The more prominent operations in California — including Steep Hill in Oakland, Halent in Sacramento and The Werc Shop in Los Angeles County — have recently formed the Assn. of California Cannabis Laboratories to set equipment standards and methodology and to give a seal of approval for those who comply. They also hope to advance the science of marijuana, deciphering which compounds do what in a plant that can produce a broad range of psychological and physiological effects.
Donald Land, a UC Davis chemistry professor who co-founded Halent, said labs have no choice but to regulate themselves.
"Labs are popping up in people's vans. People are doing color tests and all kinds of stuff that's not very accurate. And there's people doing plain-old 'dry-labbing' — they take a sample, make a guess, put a number on it and send it out.
"Unfortunately, that's what an unregulated industry has to deal with."
When Ean Seeb's prized strain Bio-Diesel won top prize in the Colorado Medical Marijuana Harvest Cup, he decided to see what the numbers were.
Seeb, co-owner of a dispensary called Denver Relief, took it to a nearby lab, which informed him that the THC accounted for 18% of the sample's weight, a solid showing. Then a marijuana review website took samples of the same strain to the same lab and got different results, with one coming in at a stratospheric 29%.
"There was no way that that plant was 29%," Seeb said.
Suspicious, he decided to blind-test the labs. Seeb put his marijuana buds through a coffee grinder to homogenize samples for five local labs.
One was a mobile lab. A young woman showed up with a gas chromatograph in a yellow suitcase and a tank of helium gas. "She had Rainbow Brite make-up, a spiked belt and tight jeans," Seeb said.
Once she set up the equipment, a heavily tattooed man joined her and donned a white lab coat. He spent two hours having problems calibrating the machine, while dumping his used solvents down the toilet. Seeb asked him what he did with the part of the sample he didn't use in the test.
"I smoke it," the man replied.
Within a couple of days, the results from all five labs came back, and they were all over the chart. "The whole thing was a joke," Seeb said.
In California, the director of the National Organization for the Reform of Marijuana Laws, with help from a leading cannabis researcher in the Netherlands, did a similar trial with 10 top labs in the state. The results for a "same homogenized cannabis material" ranged from 4.16% THC to 14.3%, although seven of the labs had closer results, between 8.4% and 12.5%.
Having high potency is a money-maker.
"With no scientific standardization, there's no meaning to these numbers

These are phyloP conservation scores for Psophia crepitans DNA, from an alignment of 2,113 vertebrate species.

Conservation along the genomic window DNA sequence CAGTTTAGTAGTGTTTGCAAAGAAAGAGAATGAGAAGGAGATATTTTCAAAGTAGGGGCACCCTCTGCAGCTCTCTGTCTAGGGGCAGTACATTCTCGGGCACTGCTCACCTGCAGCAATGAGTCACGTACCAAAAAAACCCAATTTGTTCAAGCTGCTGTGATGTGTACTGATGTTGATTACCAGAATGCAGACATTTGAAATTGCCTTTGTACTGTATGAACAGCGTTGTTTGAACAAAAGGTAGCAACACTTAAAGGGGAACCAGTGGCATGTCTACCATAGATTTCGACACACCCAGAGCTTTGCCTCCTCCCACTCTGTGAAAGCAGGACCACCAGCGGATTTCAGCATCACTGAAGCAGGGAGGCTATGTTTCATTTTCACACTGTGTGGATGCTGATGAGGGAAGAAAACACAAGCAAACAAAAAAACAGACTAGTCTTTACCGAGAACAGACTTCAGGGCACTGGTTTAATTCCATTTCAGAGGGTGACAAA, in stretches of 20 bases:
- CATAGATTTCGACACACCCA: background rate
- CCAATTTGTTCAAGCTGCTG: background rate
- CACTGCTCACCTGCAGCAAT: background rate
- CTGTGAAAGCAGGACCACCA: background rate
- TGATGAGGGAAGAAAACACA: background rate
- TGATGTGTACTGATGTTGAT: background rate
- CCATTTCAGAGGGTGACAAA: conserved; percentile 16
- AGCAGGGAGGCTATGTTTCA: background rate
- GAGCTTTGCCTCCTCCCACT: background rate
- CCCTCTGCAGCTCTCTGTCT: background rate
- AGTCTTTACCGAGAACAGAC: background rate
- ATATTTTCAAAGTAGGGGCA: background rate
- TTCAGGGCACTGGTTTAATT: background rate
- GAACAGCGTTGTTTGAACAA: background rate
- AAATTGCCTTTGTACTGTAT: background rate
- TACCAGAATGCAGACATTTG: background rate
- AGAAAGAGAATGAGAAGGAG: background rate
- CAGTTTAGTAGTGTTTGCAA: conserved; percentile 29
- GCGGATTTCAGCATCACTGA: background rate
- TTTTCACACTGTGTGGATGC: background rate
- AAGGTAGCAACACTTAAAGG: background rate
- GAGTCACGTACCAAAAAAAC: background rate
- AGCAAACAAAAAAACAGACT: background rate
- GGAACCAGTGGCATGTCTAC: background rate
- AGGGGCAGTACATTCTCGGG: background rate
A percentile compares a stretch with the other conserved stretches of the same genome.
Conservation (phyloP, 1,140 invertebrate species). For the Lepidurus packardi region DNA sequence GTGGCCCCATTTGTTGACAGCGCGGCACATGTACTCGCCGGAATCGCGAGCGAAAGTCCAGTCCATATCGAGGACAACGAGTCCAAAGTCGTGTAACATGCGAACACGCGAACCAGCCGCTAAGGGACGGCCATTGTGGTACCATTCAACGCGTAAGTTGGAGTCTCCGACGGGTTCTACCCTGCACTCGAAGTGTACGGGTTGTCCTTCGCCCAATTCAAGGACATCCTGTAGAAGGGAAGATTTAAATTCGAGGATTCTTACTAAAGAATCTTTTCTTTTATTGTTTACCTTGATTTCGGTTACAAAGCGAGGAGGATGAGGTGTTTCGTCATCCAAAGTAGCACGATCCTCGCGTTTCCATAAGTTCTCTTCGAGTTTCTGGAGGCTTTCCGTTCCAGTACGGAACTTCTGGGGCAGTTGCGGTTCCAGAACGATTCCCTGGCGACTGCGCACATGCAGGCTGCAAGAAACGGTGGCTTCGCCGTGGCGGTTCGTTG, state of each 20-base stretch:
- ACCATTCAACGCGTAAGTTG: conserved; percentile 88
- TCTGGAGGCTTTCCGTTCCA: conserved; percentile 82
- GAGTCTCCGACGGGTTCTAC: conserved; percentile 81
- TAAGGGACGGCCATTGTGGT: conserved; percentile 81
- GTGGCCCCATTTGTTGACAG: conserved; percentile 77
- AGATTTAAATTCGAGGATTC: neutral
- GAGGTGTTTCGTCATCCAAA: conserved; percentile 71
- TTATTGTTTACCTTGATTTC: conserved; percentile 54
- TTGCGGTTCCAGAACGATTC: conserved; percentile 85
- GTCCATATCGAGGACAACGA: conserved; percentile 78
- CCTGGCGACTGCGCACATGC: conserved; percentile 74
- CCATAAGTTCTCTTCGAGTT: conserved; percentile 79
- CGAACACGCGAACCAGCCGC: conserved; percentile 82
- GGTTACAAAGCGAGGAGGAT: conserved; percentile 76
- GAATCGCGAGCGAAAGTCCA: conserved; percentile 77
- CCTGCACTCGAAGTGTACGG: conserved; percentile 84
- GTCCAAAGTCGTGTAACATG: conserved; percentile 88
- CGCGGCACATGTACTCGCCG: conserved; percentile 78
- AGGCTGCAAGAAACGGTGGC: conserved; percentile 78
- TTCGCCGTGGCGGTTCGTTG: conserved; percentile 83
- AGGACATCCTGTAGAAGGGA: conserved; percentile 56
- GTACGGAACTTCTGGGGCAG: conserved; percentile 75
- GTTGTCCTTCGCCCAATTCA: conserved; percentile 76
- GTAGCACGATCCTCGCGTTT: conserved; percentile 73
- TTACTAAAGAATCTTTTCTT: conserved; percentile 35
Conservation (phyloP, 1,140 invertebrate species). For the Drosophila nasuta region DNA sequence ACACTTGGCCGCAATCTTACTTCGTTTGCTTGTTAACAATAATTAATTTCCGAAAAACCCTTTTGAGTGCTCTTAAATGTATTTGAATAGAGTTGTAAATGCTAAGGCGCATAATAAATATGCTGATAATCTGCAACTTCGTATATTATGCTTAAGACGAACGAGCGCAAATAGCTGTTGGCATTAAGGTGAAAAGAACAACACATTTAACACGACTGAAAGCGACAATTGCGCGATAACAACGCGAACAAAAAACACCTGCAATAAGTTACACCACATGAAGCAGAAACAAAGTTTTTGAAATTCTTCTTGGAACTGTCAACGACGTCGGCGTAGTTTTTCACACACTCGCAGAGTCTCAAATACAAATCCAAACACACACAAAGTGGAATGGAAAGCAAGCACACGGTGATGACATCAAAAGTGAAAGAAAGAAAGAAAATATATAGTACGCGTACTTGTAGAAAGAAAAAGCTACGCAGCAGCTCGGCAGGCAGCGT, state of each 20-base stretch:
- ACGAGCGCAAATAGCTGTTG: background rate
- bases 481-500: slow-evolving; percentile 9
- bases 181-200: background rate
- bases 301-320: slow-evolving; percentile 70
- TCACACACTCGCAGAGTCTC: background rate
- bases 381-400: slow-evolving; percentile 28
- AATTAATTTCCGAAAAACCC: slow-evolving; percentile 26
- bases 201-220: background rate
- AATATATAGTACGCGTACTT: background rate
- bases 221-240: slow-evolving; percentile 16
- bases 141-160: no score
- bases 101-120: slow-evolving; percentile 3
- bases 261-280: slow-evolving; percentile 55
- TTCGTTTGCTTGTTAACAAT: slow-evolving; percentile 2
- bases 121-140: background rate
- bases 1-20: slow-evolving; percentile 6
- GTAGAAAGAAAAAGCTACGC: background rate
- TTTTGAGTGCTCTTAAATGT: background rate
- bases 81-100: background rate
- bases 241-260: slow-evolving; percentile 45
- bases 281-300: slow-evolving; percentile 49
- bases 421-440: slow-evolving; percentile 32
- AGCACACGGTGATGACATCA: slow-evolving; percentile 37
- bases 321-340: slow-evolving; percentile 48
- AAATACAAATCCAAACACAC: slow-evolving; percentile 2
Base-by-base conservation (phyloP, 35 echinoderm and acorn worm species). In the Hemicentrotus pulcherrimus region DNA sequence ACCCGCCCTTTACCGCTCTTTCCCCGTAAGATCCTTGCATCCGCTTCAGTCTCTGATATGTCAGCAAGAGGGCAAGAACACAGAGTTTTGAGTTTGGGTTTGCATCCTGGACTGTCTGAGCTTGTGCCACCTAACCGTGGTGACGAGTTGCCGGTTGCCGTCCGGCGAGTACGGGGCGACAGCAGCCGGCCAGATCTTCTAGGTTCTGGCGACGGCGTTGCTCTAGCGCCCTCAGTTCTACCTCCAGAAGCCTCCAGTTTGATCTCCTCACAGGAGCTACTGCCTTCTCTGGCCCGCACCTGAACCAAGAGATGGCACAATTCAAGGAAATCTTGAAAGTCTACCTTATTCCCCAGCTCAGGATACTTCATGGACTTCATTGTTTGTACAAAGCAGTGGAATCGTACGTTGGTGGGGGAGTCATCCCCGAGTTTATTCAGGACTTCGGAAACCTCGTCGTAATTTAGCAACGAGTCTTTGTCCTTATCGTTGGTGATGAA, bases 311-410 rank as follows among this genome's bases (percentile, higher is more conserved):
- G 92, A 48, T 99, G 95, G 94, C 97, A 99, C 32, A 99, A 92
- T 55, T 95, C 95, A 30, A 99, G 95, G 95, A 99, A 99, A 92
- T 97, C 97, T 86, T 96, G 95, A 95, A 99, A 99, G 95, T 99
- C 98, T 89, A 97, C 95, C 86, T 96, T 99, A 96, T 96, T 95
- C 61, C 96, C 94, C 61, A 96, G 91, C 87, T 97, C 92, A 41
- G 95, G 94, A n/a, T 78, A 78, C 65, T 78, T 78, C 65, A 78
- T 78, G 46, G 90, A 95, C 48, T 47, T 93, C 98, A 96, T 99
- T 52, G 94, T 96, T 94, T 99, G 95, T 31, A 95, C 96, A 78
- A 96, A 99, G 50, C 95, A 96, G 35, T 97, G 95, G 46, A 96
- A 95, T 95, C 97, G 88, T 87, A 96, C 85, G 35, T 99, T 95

," said Robert Jacob, director of Peace in Medicine Healing Center in Sonoma County. "I think it's more important to know our growers. We don't test organic tomatoes to see if they're organic. We create standards of growing."
relations for the California Cannabis Assn., which is lobbying in Sacramento for statewide regulation, including testing. "You're getting dispensaries demanding growers bring tested medicine. Or patients are demanding it."
Doctors say testing is critical for patients with compromised immune systems. "Unless they're growing their own, I don't think they should buy medical cannabis if it hasn't been lab-analyzed," said Dr. Stacey Kerr, a family physician in Santa Rosa and a member of the Society of Cannabis Clinicians. "This is adding integrity to the medicine."
Kerr's group is keenly interested in a compound called cannabidiol, or CBD, which reportedly does not cause users to feel stoned, but has calming and pain-relieving effects that may help treat a range of problems, including arthritis, side effects of chemotherapy, asthma, sleep disorders and post-traumatic stress disorder.
"The lab analysis is allowing patients to choose their medicine with knowledge of what is actually in it," Kerr said.
Raber charges $50 for each of four tests that can be performed on a sample, and his dispensaries usually have between five and 20 samples tested at a time.
He placed the 200 milligrams in a vial and poured in a solution that would pull the cannabinoids out. He set the vial on a vortex to further shake the compounds out, then pipetted two milliliters into a smaller vial, which was spun in a centrifuge. From that, he transferred 600 microliters into an auto-sampler vial.
Mark Raber walked his samples over to the high-pressure liquid chromatograph, loaded them into a tray and pressed a button. Inside, a mechanical needle descended to take one microliter from the first sample and spray it through a column that separated the chemicals based on their affinity to various particles inside it.
After several hours, which included some number crunching, Raber had his stats for Ghost: 18.48% THC / 0.35 CBD.